The Shark Jumps The Shark?
August 13, 2005 2:59 PM   Subscribe

Walmart Murders Customer In Broad Daylight? They thought he shoplifted something, so they tackled him and held him down, shirtless, against the hot pavement...for ten minutes, he begged for his life and the 30-strong crowd did too...and when his heart finally stopped, the Walmart employees didn't even try to give him CPR. Somehow, this changes the discussion.
posted by effugas (99 comments total) 2 users marked this as a favorite

 
I don't expect that walmart employees are -trained- in CPR. That being said, looks pretty bloody doubtful that they tried that.

The paramedics appear to have been first on the scene, so obviously the employees knew there was a problem. Otherwise the police would likely have been there first, I'd guess.
posted by Kickstart70 at 3:12 PM on August 13, 2005


Wow, Texass idjits and Wal-Mart idjits rolled up into one story. The only good that could come of this is if the family sues Wal-Mart's ass for so much the chain goes bankrupt.

My sympathies to his family.
posted by NorthernLite at 3:14 PM on August 13, 2005


I'm all for corporate responsibilty and a corporate death penalty, but not because these particular employees are thugs that should be in prison.
posted by MillMan at 3:19 PM on August 13, 2005


IMO, the only appropriate tribute to the late Mr. Driver would be a Mass Wal-Mart Shop-Out, at which AT MINIMUM a hundred demonstrators at each store simultaneously pick out a dollar-or-less item from the checkstand displays, walk out the front door and drop everything at the outer edge of the parking lot...

But then, I've always had a flair for showmanship.

(one second thought, make that 200 minimum...)
posted by wendell at 3:26 PM on August 13, 2005


What's not surprising, and disappointing, is that no one else called the police.
posted by KirkJobSluder at 3:28 PM on August 13, 2005


I like it, wendell. BTW, I agree with MillMan, the villain(s) in this story is the security gestapo, not the evil corporation. This same level of overzealous fraud prevention could have taken place at a much less traditionally evil place (like Target or K Mart) with no surprise.
posted by jonson at 3:29 PM on August 13, 2005


Jonson--

But it couldn't, because no other company risks physically detaining shoplifters. Meanwhile Walmart has a history of being sued for false imprisonment.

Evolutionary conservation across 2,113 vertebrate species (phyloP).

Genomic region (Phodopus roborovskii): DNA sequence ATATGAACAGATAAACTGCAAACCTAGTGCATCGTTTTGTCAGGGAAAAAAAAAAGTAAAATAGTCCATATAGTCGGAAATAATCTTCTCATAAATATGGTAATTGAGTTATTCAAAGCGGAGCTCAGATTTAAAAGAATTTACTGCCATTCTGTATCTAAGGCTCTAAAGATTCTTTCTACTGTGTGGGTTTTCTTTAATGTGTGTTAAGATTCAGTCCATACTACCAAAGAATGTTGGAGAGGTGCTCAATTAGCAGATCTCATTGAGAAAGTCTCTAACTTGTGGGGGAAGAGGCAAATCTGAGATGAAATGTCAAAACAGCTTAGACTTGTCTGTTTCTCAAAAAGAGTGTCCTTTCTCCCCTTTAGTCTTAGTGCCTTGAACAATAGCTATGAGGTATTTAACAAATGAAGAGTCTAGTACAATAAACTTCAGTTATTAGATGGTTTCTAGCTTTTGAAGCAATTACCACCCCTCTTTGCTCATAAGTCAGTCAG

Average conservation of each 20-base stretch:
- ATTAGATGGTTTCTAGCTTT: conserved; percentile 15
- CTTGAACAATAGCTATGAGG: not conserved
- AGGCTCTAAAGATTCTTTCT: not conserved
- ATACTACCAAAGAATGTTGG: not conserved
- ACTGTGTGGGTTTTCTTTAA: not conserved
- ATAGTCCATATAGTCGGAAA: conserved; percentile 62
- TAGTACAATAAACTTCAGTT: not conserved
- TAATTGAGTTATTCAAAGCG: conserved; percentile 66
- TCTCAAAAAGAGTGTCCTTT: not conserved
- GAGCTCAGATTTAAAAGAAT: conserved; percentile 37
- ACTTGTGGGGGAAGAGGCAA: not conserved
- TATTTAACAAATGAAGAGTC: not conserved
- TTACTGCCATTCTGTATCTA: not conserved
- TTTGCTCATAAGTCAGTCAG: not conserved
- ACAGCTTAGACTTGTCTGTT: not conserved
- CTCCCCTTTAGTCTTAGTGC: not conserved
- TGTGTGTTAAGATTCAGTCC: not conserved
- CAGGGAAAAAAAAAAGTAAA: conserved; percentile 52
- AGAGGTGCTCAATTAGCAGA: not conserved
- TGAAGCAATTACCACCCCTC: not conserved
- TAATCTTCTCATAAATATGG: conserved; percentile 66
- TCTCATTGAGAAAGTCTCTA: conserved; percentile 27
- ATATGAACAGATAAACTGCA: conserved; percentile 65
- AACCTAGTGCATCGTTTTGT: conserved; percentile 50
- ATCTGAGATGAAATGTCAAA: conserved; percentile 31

Kirk--

Thus the link to Kitty Genovece. About the same sized crowd, too.

Wendell--

I'm not really willing to walk into a place that reserves the right to kill me.
posted by effugas at 3:32 PM on August 13, 2005


It's one thing to catch a suspected thief, it's another to kill somebody over BBs and diapers.

If I were there watching I'd have lost my patience; I wonder why people in the crowd didn't rescue him. I can easily picture myself caving some security guard's head in for not getting off him fast enough. (It's shit like this that makes me forget what a sweet gentle person I am.)

If I were Stalin I'd have those Wal-Mart employees disciplined in the same way they killed him. On TV. Come to think of it, that sounds like a line from a Western movie: "I sentence you to be held face-down on blistering asphalt until you are dead."
posted by davy at 3:36 PM on August 13, 2005 [1 favorite]


What are BBs?
posted by nthdegx at 3:38 PM on August 13, 2005


But if they don't kill shoplifters, then they'll have to raise prices!!!!
posted by Citizen Premier at 3:38 PM on August 13, 2005


I've seen mall security do despicable things, but since it usually happened to the neighbourhood drunk or punk teenagers nobody usually said a thing while they were having their necks stood on by overgrown powertripping cowboys.
posted by dreamsign at 3:44 PM on August 13, 2005


What are BBs?

Ammunition for BB guns.
posted by Carol O at 3:51 PM on August 13, 2005


What's up with the Kitty Genovese link?
posted by caddis at 3:53 PM on August 13, 2005


She was also killed while people sat on their asses.
posted by shoos at 3:56 PM on August 13, 2005


38 people stood around while Kitty was murdered.

30 people stood around Stacy. Nobody called the cops, or directly intervened. The question is: What happened, and what should have happened?

One Texan making use of his concealed carry permit and Stacy would be alive.

I don't think this is as heinous as the Kitty Genovese case. But it still forces us to ask uncomfortable questions, that I do sort of need answers to.
posted by effugas at 3:58 PM on August 13, 2005


Handcuffs?

They allow shopstaff to apply handcuffs? Are they gonna get away with this?
posted by dash_slot- at 3:59 PM on August 13, 2005


NorthernLite : "Wow, Texass idjits and Wal-Mart idjits rolled up into one story."

Well, statistically, if 5 guards held the guy on the ground, and 30 people yelled at them to stop, Texans are far more non-idjits than idjits.

effugas : "But it couldn't, because no other company risks physically detaining shoplifters."

Wha? When did that happen?
posted by Bugbread at 4:03 PM on August 13, 2005


That's not murder, it's manslaughter at worst. It's bad enough without embellishment.
posted by Pretty_Generic at 4:07 PM on August 13, 2005


the villain(s) in this story is the security gestapo, not the evil corporation